In an age when the transactional has overtaken the transformational, businesses need to get personal
By David Fuller
Norman was a world-famous choreographer and dancer. Ian, originally from Scotland, played in bands around the world. Inga moved to Canada from Germany when she met a man and stayed to practise law. Rina was originally from Moldova and had to move during an economic crisis, studied nutrition and knows how to make a difference in people’s lives.
These are just a few of the people I met on my first day working with a retail client in Vancouver. I was helping to train their staff in sales and customer service. The people I met are all customers of this retailer and my interactions with them led me to discover their greatness.
Greatness comes in all forms. But when we find people who are passionate about what they do, whether it’s dancing, music, law, nutrition or raising children, we need to celebrate that passion.
The truth is that there aren’t enough of us taking the time to discover what others are passionate about. There are many reasons for this but for most of us, it’s because we’re so caught up in our daily lives that we feel we don’t have time to really discover who others are.
As children, we have a sense of wonder. As teenagers, we become self-centered. As young adults, we get caught up in our careers and families. As we grow older, we become tired and less curious about other people; we often think we know enough people, have all the answers and just can’t be bothered.
But what has wonder and curiosity to do with business? And why should we care if we’re in the presence of others who are wonderfully talented?
Curiosity has everything to do with business. Almost every newfangled technology or creation in your home and business is the result of someone’s curiosity. Inventions, new ways of doing things and most sales in business is are the result of curiosity.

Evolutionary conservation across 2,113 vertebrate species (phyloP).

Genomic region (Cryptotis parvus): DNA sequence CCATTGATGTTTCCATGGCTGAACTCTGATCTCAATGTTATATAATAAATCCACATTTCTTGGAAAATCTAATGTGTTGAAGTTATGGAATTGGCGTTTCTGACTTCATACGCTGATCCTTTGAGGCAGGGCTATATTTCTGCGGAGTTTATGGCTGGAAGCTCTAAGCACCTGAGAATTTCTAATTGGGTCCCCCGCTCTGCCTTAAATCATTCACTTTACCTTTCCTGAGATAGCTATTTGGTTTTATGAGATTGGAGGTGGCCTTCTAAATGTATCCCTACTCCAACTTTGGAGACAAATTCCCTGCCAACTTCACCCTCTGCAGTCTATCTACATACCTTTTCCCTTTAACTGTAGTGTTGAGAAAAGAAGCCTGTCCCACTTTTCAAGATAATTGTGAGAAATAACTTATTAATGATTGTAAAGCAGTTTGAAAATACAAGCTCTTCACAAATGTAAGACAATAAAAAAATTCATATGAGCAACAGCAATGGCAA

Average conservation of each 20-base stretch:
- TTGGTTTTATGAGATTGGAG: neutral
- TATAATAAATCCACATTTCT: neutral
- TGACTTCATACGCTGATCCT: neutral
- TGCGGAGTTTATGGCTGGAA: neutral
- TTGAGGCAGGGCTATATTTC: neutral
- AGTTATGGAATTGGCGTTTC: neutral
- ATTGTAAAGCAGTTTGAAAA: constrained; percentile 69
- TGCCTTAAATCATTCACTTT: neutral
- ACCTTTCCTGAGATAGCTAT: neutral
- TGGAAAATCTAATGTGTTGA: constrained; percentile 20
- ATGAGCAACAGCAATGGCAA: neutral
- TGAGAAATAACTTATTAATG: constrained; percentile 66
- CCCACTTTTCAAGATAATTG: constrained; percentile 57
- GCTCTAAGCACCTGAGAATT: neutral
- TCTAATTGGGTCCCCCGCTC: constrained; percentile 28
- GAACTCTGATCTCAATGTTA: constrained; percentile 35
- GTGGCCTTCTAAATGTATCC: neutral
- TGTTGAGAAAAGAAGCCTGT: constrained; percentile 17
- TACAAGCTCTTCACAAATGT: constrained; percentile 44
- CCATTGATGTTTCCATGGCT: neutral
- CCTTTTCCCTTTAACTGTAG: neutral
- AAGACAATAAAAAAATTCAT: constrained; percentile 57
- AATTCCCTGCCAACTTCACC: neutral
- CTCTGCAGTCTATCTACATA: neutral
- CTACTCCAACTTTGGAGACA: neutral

Sales processes without curiosity are a dull way to make a living. We can invent websites and businesses that process people without taking the time to discover what they really love and who they really are. But when we dehumanize the selling process into something simply transactional, we lose loyalty.
If I’m only loyal to a company because they have the lowest price and the most convenience, then as soon as they start to disrespect me, chances are that I’m going to leave. At very least, I’ll be open to a competitor that seems to show interest in who I am and what I stand for.
More often than not, businesses try to create a customer service or sales model that doesn’t develop relationships. However, when we go deeper to discover the greatness in our customers, we build customers for life.
In an age when the transactional has taken the place of the transformational, there are huge opportunities for businesses to become passionate about people and live in the hearts of their customers.
The Internet will remain a threat to retailers who are complacent and become simply order-takers.
But if retailers take the time to discover the greatness of their customers and develop deep, long-lasting relationships based on creating value and mutual respect, their businesses will thrive.
Troy Media columnist David Fuller, MBA, is a certified professional business coach and author who helps business leaders ensure that their companies are successful. David is the author of the book Profit Yourself Healthy. Email firstname.lastname@example.org.
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